Well, here things become rather tight, as there is a lot of discussion but very little true results to base it on! I have struggled to find some proper studies that can help us answer these questions and to the best of my knowledge I have only found two: One clinical study (2) and one experimental mucositis (3).
Zhong, et al. (2020) concluded that the risk for peri-implantitis increases by 1.5 times for every mm of increase in the vertical soft tissue thickness. At first sight, this conclusion is as clear as it gets! But looking a bit closer, we realise the devil, as always, lies in the detail. The study conducted one measurement of soft tissues and that was at the palatal site of the flap at the time of implant installation. This would correspond to the vertical height of the pre-surgical oral mucosa at the edentulous ridge site, but whether and how this measurement correlates to the circumferential peri-implant soft tissue height after implant placement, healing and remodeling is completed, - even more after the implant is restored - is up to debate. Then a correlation is presented between the mucosal height at the surgery with probing depths and bleeding on probing from a single examination more than two years after surgery. Unfortunately, there are no baseline measurements on the condition of the soft tissues, Soft Tissue Height, Bleeding on Probing or Probing Depths at the time of the prosthesis connection. Think that implants with initially higher soft tissues would also have initially deeper sulcus depths and initially deeper probing readings. There might be an obvious confounding factor there, when we only base our diagnosis on the absolute value of probing depth at 2 years, when we do not know what it was at baseline. There is an obvious correlation between initial peri-implant tissue height and probing depth, which cannot alone indicate the initiation of Peri-implantitis, unless is followed up prospectively.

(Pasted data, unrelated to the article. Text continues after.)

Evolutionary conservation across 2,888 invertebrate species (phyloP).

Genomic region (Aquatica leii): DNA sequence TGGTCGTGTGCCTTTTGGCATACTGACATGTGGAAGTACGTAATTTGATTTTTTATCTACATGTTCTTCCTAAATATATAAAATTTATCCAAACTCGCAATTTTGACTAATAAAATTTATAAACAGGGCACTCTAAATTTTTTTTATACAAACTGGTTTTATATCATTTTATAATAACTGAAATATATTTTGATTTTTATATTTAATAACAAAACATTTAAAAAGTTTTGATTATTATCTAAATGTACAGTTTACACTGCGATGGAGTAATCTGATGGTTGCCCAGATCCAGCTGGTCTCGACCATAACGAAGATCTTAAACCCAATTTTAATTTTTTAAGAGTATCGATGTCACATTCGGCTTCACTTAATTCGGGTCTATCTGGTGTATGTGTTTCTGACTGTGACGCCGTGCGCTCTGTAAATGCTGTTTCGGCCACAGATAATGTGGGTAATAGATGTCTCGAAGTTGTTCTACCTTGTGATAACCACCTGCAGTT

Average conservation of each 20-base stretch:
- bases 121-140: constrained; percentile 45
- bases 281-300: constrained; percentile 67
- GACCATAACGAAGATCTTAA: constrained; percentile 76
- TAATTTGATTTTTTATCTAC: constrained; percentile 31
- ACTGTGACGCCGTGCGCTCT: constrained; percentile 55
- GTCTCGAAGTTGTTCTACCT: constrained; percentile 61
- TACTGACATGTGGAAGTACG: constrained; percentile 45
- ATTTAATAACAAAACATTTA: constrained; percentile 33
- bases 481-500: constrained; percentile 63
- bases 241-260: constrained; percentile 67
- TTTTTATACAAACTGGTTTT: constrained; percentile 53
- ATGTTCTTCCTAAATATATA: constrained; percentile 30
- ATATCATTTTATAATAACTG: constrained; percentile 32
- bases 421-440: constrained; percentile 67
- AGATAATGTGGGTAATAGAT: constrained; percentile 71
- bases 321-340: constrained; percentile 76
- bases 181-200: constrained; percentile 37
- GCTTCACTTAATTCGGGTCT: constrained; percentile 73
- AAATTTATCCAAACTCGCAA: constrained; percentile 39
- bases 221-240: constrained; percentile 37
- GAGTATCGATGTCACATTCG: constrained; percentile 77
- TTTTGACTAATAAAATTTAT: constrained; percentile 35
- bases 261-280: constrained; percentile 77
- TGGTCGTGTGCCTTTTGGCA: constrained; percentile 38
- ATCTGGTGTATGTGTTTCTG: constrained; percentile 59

As the study includes tissue and bone level implants (without mentioning transmucosal or submerged healing protocols), conventional and immediate implantation, loading times from 3 to 6 months, it becomes very difficult to account for the potential impact of such differences in the post-surgical and early tissue healing and remodelling. This fact makes it more difficult to extrapolate from the pre-surgical thickness measurement to the long-term clinical outcomes related to peri-implant inflammation.
Nevertheless, despite some limitations, the study points to a direction. In my mind, it is not the pre-surgery tissue height that matters, but risks start with the peri-implant tissues when the implant is placed and restored. We can’t change the mucosal thickness of the alveolar ridge, but we can influence to a great extend the morphology of the peri-implant soft tissues by designing the Implant Supracrestal Complex.
The second study I would like to discuss is a carefully conducted experimental Mucositis by Chen et al. In this case we do not have Peri-implantitis as an outcome, but we do have a very detailed study of the initiation and establishment of peri-implant tissue inflammation. This time the study included the actual peri-implant tissues and studied the vertical height of the soft tissue from the implant shoulder to the mucosal margin. This space was defined as Mucosal Tunnel in the study and in the case of the tissue level implants included, this would correspond the full or partial length of the peri-implant sulcus. The design was simple and powerful. Two groups of implants were organised, these with a shallow tunnel (1mm or less) and these with a deep one (3mm or more). Health of peri-implant tissue was ensured with oral hygiene and prophylaxis at baseline and then all patients abstained from oral hygiene. Unsurprisingly, after 3 weeks all implants developed Mucositis. What turned out to be different however was that the inflammatory burden as expressed by the concentration of interleukin was higher in the group with deeper sulcus, while the clinical resolution of Mucositis was more difficult in this group and was achieved through removal of the crown and cleaning. At this point I would note that the study used Tissue Level implants, adding one more parameter, as the implant-abutment junction in such implants can be a difficult to reach plaque retension point, if it is located deep in the sulcus.